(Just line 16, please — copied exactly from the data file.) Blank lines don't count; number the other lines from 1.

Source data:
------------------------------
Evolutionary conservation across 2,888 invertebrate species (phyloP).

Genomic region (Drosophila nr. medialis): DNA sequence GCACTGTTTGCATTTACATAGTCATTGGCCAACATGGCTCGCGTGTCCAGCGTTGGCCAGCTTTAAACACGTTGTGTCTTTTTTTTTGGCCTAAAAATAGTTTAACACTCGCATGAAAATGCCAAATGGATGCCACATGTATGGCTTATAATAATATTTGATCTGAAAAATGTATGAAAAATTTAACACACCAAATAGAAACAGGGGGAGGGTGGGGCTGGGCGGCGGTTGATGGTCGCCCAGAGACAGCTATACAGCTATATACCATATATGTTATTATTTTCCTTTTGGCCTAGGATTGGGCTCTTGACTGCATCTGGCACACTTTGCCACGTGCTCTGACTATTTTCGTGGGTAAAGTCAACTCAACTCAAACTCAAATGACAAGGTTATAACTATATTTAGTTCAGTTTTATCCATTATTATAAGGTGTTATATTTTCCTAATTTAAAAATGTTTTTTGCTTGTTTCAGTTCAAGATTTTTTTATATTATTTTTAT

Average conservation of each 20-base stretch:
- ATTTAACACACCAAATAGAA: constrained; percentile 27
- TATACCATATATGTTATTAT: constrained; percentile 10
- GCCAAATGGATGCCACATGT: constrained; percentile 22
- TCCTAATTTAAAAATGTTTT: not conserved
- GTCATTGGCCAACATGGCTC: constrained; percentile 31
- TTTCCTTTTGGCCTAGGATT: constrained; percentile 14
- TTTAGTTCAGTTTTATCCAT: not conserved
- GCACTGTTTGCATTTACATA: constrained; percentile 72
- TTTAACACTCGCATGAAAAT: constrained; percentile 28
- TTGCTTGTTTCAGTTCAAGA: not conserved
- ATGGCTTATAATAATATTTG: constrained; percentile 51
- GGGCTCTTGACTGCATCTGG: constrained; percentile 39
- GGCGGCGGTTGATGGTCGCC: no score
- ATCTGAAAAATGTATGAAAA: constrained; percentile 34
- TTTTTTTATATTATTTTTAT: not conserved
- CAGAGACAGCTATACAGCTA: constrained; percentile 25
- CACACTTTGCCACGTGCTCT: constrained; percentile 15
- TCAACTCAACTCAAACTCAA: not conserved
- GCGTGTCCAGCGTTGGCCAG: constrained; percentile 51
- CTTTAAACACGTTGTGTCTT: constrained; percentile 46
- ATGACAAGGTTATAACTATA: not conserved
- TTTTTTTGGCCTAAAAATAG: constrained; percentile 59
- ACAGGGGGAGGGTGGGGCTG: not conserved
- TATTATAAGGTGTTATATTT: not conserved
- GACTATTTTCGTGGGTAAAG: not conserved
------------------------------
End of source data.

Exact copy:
- GGCGGCGGTTGATGGTCGCC: no score